Under-Secretary-General for Humanitarian Affairs and Emergency Relief Coordinator, Mark Lowcock Opening Remarks at the high-level ECOSOC side event on “Approaching the 70th anniversary of the Geneva Conventions of 12 August 1949: Achieving collective commitment to international humanitarian law and putting fundamental protections into practice.”
Geneva, 24 June 2019
Well thank you very much indeed, I am delighted to be here. I must say that I think your brilliant panellists have said all of the important things that need to be said in introducing the discussion. But, let me just quickly emphasize, a few points. I mean firstly, of course, the Conventions came out of, arguably, the worst experience that humanity at scale had ever gone through in the, in the course of the second World War.
And, it is of course the case that in the light of such an experience there was a very strong desire to put in place difference arrangements for the future, and, of course, those arrangements included the establishment of the UN, and the Bretton Woods Institutions, and other Institutions as well as the Conventions. But, as time passes, and generations change, it is really important to keep reminding everybody why the Geneva Conventions were put in place and so I really welcome the focus on the Anniversary year and all of the events that have taken place like this one on that.
The conventions have three very important attributes. Firstly, and this is really remarkable, all States are party to them. Now, that is a very powerful attribute. There is no one, no State who says, “well we do not really agree with this”. Everybody claims to be party to it.
Secondly, the coverage is broad, so it includes the wounded, the sick, shipwrecked combatants, prisoners of war and crucially, as Jan said, civilians. Thirdly, and this is a unique provision of each of the Conventions, the provisions aimed to protect people not just in State to State conflict, but also in conflicts that are not internationalized. In other words, they intend to bind organized armed groups as bind States. This is a very important feature of the Conventions.
We meet today at a time when we continue to face challenges in scale of respect for the Geneva Conventions and more generally international humanitarian law. As the Secretary-General of the UN said in his report last month, in some cases respect for the law in the conduct of hostilities is questionable at best and the allegations and evidence of breaches of obligations under international humanitarian law continue to mount.
It is a jarring fact that after sixty years essentially of broadly improving compliance with the Conventions and with IHL, there was never a golden age and there were always breaches, but after sixty years of broadly improving compliance, we have during the course of this decade seen a spike in violations. That is a very jarring fact and the second jarring fact is that that is not because of weaknesses in the law, if anything, over the course of the last 10 or 15 years, the law in its various manifestations has been strengthened. Lots of additional agreements reached, not the least in the UN and the Security Council.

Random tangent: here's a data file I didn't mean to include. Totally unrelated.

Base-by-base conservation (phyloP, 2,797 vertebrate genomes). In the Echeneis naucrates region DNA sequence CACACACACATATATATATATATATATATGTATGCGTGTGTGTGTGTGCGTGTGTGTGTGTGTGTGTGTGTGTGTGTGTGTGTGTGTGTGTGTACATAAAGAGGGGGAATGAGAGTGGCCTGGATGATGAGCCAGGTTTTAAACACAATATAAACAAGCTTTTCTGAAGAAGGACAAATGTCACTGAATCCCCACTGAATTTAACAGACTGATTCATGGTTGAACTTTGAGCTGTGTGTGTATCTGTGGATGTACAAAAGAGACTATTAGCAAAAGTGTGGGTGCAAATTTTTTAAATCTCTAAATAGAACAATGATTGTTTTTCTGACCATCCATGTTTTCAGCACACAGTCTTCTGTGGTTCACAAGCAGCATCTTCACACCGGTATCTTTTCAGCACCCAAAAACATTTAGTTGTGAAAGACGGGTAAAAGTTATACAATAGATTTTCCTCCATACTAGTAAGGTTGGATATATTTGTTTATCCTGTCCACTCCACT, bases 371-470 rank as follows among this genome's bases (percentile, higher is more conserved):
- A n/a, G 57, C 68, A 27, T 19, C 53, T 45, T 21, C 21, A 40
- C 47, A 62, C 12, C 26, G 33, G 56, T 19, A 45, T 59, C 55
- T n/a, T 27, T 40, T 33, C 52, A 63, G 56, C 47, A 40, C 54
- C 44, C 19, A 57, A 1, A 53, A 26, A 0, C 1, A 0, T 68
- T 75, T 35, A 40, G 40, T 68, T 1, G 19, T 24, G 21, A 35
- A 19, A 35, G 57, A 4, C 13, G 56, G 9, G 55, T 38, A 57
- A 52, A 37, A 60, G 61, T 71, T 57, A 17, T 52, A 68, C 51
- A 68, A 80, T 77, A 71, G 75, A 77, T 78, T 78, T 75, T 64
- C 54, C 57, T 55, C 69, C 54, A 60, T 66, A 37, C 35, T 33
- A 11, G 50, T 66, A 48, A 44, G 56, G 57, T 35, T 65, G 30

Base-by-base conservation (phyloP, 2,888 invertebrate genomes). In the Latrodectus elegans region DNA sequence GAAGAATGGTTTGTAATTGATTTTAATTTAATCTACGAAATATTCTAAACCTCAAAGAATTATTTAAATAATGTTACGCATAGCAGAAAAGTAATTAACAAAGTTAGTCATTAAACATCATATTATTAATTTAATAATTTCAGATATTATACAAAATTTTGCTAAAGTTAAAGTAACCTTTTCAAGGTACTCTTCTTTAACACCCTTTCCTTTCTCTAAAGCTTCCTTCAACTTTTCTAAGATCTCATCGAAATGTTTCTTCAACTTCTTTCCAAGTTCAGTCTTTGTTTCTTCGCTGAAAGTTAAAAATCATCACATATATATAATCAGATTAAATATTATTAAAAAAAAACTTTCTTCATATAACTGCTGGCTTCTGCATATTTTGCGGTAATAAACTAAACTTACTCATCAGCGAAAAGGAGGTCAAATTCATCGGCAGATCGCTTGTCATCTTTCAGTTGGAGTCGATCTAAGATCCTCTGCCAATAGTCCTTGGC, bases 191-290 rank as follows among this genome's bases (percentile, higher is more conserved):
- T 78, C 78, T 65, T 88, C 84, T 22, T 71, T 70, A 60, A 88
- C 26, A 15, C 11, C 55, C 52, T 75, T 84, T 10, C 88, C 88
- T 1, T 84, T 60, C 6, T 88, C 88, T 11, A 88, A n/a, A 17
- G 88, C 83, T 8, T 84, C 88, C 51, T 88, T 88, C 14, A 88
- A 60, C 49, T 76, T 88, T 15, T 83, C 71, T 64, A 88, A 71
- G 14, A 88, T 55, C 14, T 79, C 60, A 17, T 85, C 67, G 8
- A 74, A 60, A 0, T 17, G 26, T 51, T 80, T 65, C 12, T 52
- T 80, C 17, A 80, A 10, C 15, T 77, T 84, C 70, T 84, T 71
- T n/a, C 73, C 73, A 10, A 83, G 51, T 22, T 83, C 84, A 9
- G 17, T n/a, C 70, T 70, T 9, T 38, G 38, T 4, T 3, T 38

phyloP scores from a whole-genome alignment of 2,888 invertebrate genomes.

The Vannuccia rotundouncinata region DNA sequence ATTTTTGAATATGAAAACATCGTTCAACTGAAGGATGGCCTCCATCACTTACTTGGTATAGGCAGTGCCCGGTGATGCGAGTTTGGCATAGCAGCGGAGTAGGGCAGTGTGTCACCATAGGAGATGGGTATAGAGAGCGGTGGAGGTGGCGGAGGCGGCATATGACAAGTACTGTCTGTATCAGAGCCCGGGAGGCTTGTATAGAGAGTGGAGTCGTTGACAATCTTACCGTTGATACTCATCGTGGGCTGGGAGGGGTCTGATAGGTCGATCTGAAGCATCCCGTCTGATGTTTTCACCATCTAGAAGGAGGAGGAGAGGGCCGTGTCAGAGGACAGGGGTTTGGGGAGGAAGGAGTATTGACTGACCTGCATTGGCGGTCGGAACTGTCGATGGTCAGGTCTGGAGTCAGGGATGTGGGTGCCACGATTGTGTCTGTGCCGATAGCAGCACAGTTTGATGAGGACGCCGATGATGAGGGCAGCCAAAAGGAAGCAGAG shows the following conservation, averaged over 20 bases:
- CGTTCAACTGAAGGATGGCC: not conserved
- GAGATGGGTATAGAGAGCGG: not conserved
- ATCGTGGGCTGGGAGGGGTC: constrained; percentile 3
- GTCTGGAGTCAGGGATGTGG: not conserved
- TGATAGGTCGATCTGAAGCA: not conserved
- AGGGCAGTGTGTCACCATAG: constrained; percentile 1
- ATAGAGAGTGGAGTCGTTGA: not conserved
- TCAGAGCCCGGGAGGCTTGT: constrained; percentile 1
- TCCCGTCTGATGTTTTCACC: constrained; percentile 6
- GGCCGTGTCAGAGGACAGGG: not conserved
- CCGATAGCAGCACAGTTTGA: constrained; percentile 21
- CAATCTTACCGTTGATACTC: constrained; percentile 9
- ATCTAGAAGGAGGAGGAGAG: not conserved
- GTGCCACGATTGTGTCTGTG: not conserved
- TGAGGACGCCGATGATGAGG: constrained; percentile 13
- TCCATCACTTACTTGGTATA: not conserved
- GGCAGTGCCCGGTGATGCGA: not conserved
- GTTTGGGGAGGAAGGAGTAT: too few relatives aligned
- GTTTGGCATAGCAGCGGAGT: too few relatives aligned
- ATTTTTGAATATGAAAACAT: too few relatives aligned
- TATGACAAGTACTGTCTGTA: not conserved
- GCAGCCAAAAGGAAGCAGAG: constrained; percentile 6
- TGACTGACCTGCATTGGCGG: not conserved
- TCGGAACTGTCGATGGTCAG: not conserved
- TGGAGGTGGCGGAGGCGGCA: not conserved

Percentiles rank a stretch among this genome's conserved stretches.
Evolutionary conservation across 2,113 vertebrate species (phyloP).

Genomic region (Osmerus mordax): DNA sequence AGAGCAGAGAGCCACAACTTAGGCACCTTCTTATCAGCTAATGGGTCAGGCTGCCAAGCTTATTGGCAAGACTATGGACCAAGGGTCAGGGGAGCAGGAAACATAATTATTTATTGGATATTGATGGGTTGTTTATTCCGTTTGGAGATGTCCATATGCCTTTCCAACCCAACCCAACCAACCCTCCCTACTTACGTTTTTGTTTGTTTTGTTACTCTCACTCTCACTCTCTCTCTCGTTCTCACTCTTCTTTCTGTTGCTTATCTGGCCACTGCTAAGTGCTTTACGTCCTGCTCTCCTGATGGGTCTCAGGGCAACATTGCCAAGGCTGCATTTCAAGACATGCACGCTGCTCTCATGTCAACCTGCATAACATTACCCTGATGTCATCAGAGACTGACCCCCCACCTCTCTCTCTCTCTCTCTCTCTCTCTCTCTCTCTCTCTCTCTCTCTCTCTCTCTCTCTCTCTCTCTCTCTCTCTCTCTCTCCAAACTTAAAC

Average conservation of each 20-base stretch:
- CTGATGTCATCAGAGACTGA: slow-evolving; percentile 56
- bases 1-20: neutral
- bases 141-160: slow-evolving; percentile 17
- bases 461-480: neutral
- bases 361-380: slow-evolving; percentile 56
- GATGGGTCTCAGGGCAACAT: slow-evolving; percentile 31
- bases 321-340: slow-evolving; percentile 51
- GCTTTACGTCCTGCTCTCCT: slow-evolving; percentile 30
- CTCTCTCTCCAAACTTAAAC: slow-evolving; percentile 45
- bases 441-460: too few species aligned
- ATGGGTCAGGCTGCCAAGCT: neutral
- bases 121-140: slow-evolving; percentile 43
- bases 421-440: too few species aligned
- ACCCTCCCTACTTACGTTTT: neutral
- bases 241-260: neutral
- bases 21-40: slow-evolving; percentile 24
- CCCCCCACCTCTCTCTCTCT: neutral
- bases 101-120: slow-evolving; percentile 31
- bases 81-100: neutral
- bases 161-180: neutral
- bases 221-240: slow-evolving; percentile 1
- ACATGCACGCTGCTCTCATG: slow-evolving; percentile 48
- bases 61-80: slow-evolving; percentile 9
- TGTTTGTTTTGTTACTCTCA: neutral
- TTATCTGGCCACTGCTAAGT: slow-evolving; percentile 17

But what we have seen is a decline in compliance. I think one of the important opportunities we have here and in meetings like this is to be super clear that the problem is a decline in compliance and work out what are the things we can do to improve compliance. And, I offer five thoughts there.
Firstly, advocacy is extremely important. If violations are not called out, please expect to see more of them, this is Jan’s point.
Secondly, training and awareness raising and information to people, particularly armed opposition groups, who may not fully know what the deal is supposed to be is very important. There are definitely some parties to conflict who behave in the way they do because they lack information.
Thirdly, we can do more things to help people fulfil their obligations to comply. I think the deconfliction example that Jan gives is a very good one. Deconfliction systems do not work all the time everywhere. I think a lot of you will know, I have some very deep concerns at the moment and I will be briefing the Security Council again tomorrow on the way the deconfliction system is or isn’t working in Syria. On the other hand, they do work well in other places. As I have said before, I think the operation of the deconfliction system which my office runs in Yemen has basically been quite good, not that they have been no problems. But the deconfliction system has protected the aid operation – the world’s largest aid operation – and without that system it would be impossible for us in the UN and our partners – as we are – to be reaching 10 million people every month with humanitarian assistance in the middle of quite a hot war.
Fourthly, it is really important, when there are violations, to collect the evidence and then investigate them. And that is an under-invested in activity. There are too many violations which are never pursued, never properly investigated.
Fifthly, there do have to be sanctions. There has to be a penalty for knowingly violating the law. And they can come in a variety of different ways, but unless you change the incentive framework, please do not expect behaviour to change.
The central point is that we do not need to change the law, we just need everybody to obey the law.
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